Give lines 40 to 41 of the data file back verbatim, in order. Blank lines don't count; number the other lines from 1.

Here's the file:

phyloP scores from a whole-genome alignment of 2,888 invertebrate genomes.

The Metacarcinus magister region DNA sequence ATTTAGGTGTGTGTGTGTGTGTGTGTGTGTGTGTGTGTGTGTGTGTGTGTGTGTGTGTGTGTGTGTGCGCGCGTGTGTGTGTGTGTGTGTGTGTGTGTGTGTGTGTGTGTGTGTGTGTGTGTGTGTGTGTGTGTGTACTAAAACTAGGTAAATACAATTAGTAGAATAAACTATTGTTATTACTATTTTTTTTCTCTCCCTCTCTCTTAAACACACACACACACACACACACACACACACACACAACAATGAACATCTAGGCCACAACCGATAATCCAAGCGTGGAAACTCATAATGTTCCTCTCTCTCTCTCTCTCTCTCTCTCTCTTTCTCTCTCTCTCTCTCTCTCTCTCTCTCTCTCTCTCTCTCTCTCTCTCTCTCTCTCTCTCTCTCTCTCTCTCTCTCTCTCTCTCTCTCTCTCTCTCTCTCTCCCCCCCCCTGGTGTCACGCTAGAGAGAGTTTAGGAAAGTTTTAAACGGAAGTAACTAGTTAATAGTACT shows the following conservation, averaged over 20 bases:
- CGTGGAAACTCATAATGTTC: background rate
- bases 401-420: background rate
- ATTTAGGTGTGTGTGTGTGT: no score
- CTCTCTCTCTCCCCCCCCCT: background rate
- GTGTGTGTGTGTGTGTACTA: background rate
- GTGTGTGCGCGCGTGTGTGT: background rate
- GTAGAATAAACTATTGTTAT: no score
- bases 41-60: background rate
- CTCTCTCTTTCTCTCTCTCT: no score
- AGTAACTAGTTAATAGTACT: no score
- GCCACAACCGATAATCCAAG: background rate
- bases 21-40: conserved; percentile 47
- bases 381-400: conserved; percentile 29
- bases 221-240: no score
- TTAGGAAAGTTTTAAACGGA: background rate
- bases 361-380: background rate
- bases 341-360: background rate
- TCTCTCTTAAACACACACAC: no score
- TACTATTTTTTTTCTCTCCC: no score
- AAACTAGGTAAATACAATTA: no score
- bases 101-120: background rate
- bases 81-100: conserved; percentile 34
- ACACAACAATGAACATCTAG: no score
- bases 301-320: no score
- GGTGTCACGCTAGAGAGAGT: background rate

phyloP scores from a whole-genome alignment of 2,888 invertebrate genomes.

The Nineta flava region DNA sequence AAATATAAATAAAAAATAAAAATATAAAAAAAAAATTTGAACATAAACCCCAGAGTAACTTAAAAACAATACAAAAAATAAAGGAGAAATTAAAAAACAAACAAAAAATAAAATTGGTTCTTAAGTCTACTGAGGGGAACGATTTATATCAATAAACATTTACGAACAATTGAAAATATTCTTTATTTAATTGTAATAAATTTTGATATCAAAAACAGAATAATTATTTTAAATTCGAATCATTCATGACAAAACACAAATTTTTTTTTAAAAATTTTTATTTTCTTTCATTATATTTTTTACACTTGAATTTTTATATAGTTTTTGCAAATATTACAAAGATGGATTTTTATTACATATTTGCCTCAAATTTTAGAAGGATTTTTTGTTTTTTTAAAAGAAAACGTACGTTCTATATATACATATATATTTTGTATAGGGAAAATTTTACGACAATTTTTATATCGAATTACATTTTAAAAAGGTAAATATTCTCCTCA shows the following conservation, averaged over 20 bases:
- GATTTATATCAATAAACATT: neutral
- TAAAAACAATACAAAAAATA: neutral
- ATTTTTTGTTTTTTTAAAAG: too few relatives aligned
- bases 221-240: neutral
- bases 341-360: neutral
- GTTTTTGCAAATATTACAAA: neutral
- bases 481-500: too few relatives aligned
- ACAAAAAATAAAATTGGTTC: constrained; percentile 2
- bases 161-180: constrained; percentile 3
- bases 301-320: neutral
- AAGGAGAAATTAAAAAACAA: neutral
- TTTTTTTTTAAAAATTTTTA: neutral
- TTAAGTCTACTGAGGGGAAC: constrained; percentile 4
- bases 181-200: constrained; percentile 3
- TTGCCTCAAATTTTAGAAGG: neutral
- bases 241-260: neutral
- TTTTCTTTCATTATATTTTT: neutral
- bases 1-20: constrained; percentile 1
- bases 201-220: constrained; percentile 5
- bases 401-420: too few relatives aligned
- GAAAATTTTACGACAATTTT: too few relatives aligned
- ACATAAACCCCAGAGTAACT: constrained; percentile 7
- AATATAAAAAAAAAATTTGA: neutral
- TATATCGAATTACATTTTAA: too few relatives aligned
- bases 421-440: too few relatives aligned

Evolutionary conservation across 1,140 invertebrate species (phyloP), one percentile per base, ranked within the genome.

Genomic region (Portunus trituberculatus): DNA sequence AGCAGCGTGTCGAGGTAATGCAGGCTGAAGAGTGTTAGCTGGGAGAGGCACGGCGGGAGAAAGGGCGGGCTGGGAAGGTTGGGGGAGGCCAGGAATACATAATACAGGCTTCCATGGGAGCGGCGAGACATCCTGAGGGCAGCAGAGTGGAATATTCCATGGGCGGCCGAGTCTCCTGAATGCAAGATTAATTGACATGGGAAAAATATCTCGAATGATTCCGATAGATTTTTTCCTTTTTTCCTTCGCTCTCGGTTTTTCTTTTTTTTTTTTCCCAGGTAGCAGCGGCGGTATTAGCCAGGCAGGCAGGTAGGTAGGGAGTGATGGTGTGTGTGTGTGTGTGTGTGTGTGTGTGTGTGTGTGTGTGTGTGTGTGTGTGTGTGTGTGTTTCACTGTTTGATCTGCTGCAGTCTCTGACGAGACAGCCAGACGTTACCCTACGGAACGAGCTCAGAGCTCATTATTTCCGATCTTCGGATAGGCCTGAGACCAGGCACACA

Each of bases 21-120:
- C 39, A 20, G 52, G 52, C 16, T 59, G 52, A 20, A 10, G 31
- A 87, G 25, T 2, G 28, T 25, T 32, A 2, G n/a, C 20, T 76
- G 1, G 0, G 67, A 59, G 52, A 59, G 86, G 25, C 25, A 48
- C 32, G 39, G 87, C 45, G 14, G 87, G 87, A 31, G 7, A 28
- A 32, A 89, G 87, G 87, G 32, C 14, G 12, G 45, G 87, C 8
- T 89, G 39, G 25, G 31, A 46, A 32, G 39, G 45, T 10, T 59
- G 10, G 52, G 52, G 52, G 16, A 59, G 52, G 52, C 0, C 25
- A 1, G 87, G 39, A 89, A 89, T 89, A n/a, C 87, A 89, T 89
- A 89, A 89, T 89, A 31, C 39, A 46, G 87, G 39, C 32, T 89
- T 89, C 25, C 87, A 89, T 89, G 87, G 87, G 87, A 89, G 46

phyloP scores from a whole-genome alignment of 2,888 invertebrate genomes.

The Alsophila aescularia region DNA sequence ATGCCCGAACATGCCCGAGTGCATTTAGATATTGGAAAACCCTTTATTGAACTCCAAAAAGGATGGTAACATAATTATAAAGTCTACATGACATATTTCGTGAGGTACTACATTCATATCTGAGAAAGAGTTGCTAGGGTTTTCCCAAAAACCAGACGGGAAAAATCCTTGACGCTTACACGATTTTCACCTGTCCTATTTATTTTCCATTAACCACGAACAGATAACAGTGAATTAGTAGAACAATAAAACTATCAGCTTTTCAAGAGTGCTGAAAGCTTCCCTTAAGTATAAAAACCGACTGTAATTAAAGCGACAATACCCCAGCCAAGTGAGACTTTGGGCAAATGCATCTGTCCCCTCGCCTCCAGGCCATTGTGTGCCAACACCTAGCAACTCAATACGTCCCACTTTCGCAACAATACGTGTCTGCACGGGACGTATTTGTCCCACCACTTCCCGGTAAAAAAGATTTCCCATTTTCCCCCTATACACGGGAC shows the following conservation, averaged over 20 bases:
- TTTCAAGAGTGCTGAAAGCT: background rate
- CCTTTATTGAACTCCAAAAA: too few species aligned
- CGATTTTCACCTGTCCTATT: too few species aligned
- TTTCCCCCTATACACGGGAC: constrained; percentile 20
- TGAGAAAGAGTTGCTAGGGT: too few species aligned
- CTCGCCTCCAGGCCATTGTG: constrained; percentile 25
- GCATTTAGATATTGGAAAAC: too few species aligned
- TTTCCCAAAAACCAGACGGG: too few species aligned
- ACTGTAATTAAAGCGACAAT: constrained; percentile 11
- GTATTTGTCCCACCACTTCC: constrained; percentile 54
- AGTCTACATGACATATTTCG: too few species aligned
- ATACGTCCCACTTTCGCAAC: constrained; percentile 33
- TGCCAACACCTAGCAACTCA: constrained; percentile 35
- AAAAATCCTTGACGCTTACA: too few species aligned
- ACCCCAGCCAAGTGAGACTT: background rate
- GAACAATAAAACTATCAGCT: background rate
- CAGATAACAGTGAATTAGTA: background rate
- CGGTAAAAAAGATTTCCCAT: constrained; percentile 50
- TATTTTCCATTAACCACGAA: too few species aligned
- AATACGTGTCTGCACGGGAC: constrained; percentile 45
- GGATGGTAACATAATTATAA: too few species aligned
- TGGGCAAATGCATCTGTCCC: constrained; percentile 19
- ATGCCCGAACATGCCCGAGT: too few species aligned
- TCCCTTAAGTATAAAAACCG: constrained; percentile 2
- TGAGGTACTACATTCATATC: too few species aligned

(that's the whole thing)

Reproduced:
- AAGGAGAAATTAAAAAACAA: neutral
- TTTTTTTTTAAAAATTTTTA: neutral